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  #1  
Old 10-29-2018, 05:31 PM
Dugaru's Avatar
Dugaru Dugaru is offline
 
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Default Recent Power Loss to Avionics Bus

[reposted from general discussion]:

For once, I have a relevant data point to add in an electrical discussion! Although I wish I could have skipped the whole thing...

Apologies in advance for my ignorance, since I'm not the builder and know very little about electrical systems. Although I'm learning more.

Last week, on a night flight on an IFR plan, fortunately in gorgeous VMC, I smelled a brief plastic-y burning smell and then everything on my avionics bus went dark. Except for my battery powered G5, for which I developed an even greater appreciation at that moment.

I later determined that I had blown the 15 amp fuse upstream of my diode.

When this happened, I flipped the ebus switch. Everything came back up, which made me happy, and then... everything on the avionics bus promptly died again.

Because I had now blown the 15 amp fuse upstream of the ebus switch.

I've rooted around under the panel since then, and everything is now working with the fuses replaced. I'm planning my next moves to keep this from happening again. But already I have some key lessons:

1. If installing a G5, pay the extra $ for the battery backup.

2. ATC is good at diagnosing electrical failures. Apparently losing comms and transponder simultaneously is a clear sign.....

3. Check the battery on your handheld before flying. Note that even if you do so, and even if the battery indicator is at "half," that handheld, which you have carried FOR YEARS for JUST SUCH AN EMERGENCY, might still go dead when you push the transmit button.

4. The principal problem with losing all comms at night is that it's hard to turn on the lights at airports. This never occurred to me during instrument training regarding lost comms.

5. Airports are extremely dark at night without runway lights. The green/white beacon can be readily identified but doesn't give you enough light to see.

6. ATC can turn on the lights for you, even at a non-towered field with pilot-controlled lighting! I somehow never realized this. Or at least they could at W96, maybe it has to be close to a big transmitter (which W96 presumably is). Can't tell you how grateful I was for that assistance.

7. ATC, for its part, is very grateful when you call PROMPTLY after ending a no-radio IFR flight. Proud to say that I managed to check that box.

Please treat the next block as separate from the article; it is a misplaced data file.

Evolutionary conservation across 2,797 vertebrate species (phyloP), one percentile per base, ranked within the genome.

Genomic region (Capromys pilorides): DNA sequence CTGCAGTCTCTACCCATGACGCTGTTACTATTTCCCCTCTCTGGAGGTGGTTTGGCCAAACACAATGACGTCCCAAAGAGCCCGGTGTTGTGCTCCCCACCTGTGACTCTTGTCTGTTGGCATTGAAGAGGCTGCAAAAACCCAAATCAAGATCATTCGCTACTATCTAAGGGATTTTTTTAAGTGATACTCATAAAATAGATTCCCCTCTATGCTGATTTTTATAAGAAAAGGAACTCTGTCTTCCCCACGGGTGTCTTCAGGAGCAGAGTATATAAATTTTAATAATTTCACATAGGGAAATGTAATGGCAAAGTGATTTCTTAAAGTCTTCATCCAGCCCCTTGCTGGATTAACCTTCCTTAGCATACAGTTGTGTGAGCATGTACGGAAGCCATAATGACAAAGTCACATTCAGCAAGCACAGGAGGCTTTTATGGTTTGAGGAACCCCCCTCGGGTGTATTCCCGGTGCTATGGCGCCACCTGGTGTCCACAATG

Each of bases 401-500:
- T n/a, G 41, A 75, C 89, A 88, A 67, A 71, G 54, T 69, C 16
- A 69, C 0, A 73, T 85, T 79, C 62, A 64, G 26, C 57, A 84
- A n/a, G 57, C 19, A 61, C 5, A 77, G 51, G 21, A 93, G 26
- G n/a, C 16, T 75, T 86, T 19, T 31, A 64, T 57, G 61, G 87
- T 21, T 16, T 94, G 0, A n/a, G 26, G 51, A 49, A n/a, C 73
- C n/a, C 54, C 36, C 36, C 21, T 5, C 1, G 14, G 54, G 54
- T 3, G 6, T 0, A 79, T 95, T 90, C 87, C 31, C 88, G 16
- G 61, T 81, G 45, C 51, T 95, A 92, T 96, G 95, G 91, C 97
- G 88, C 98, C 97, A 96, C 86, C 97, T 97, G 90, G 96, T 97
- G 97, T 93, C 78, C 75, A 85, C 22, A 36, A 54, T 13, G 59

8. An RV-9 can of course be readily landed with no flaps, even when it's still trimmed for 150 knots....

9. If instrument rated, always file an instrument flight plan for night flight, even in VMC. That way, if you lose comms, somebody will know that you need the lights turned on.

10. Flying and navigating in an RV at night with just a G5, and an iPad with Foreflight, is no major problem. Did I mention that the battery backup option for the G5 is a good value?
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  #2  
Old 10-29-2018, 05:48 PM
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RV7A Flyer RV7A Flyer is offline
 
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Quote:
Originally Posted by Dugaru View Post
[reposted from general discussion]:

8. An RV-9 can of course be readily landed with no flaps, even when it's still trimmed for 150 knots....
In the previous thread, you said that you initially blew the 15A fuse for the *avionics* buss, then the 15A fuse for the E-buss. Do you have flaps and/or trim on either of these busses?

I think a schematic would help understand what happened here, if you can post one.
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  #3  
Old 10-29-2018, 07:20 PM
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Dugaru Dugaru is offline
 
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Default I wish I had a schematic!

I’ve written the builder to see if he has a schematic.

Flaps and trim appear to be on the avionics bus. The “ebus” switch appears to turn on the entire avionics bus.

Again, I’m still learning this stuff, so apologies for any idiotic statements. I suspect I have the ability to perplex/infuriate knowledgeable people with my ignorance.

Quote:
Originally Posted by RV7A Flyer View Post
In the previous thread, you said that you initially blew the 15A fuse for the *avionics* buss, then the 15A fuse for the E-buss. Do you have flaps and/or trim on either of these busses?

I think a schematic would help understand what happened here, if you can post one.